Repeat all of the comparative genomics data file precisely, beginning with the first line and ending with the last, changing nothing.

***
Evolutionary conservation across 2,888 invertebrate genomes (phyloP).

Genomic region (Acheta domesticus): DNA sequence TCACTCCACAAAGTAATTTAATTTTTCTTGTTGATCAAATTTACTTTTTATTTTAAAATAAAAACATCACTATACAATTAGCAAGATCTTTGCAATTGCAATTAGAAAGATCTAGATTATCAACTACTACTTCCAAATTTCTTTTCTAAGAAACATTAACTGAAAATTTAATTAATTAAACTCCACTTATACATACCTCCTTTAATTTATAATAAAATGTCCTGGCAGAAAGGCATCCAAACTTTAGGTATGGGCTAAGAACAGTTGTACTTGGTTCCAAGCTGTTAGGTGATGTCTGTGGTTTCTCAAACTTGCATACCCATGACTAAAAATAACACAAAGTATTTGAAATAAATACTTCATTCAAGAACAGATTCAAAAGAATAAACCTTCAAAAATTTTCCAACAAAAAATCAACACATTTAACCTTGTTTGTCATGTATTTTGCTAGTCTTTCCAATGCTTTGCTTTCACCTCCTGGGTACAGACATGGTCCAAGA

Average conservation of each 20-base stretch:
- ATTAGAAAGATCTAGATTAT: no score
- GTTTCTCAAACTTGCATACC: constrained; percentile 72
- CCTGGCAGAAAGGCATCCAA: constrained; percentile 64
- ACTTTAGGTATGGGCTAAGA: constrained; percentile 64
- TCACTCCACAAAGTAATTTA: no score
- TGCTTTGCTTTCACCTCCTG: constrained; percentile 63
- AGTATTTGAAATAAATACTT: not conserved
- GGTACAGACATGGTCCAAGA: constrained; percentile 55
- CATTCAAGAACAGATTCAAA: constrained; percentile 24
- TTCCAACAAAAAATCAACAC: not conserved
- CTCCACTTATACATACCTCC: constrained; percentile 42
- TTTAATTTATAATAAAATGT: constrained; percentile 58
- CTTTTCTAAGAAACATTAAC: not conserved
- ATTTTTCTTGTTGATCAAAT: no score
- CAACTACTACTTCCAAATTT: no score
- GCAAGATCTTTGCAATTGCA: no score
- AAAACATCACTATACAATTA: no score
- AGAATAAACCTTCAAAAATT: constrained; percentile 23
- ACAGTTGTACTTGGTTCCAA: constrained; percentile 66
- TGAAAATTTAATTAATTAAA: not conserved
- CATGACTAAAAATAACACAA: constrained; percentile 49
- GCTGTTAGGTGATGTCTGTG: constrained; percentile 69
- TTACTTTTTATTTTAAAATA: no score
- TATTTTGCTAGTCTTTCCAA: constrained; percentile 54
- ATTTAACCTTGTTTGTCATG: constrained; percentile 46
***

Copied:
Evolutionary conservation across 2,888 invertebrate genomes (phyloP).

Genomic region (Acheta domesticus): DNA sequence TCACTCCACAAAGTAATTTAATTTTTCTTGTTGATCAAATTTACTTTTTATTTTAAAATAAAAACATCACTATACAATTAGCAAGATCTTTGCAATTGCAATTAGAAAGATCTAGATTATCAACTACTACTTCCAAATTTCTTTTCTAAGAAACATTAACTGAAAATTTAATTAATTAAACTCCACTTATACATACCTCCTTTAATTTATAATAAAATGTCCTGGCAGAAAGGCATCCAAACTTTAGGTATGGGCTAAGAACAGTTGTACTTGGTTCCAAGCTGTTAGGTGATGTCTGTGGTTTCTCAAACTTGCATACCCATGACTAAAAATAACACAAAGTATTTGAAATAAATACTTCATTCAAGAACAGATTCAAAAGAATAAACCTTCAAAAATTTTCCAACAAAAAATCAACACATTTAACCTTGTTTGTCATGTATTTTGCTAGTCTTTCCAATGCTTTGCTTTCACCTCCTGGGTACAGACATGGTCCAAGA

Average conservation of each 20-base stretch:
- ATTAGAAAGATCTAGATTAT: no score
- GTTTCTCAAACTTGCATACC: constrained; percentile 72
- CCTGGCAGAAAGGCATCCAA: constrained; percentile 64
- ACTTTAGGTATGGGCTAAGA: constrained; percentile 64
- TCACTCCACAAAGTAATTTA: no score
- TGCTTTGCTTTCACCTCCTG: constrained; percentile 63
- AGTATTTGAAATAAATACTT: not conserved
- GGTACAGACATGGTCCAAGA: constrained; percentile 55
- CATTCAAGAACAGATTCAAA: constrained; percentile 24
- TTCCAACAAAAAATCAACAC: not conserved
- CTCCACTTATACATACCTCC: constrained; percentile 42
- TTTAATTTATAATAAAATGT: constrained; percentile 58
- CTTTTCTAAGAAACATTAAC: not conserved
- ATTTTTCTTGTTGATCAAAT: no score
- CAACTACTACTTCCAAATTT: no score
- GCAAGATCTTTGCAATTGCA: no score
- AAAACATCACTATACAATTA: no score
- AGAATAAACCTTCAAAAATT: constrained; percentile 23
- ACAGTTGTACTTGGTTCCAA: constrained; percentile 66
- TGAAAATTTAATTAATTAAA: not conserved
- CATGACTAAAAATAACACAA: constrained; percentile 49
- GCTGTTAGGTGATGTCTGTG: constrained; percentile 69
- TTACTTTTTATTTTAAAATA: no score
- TATTTTGCTAGTCTTTCCAA: constrained; percentile 54
- ATTTAACCTTGTTTGTCATG: constrained; percentile 46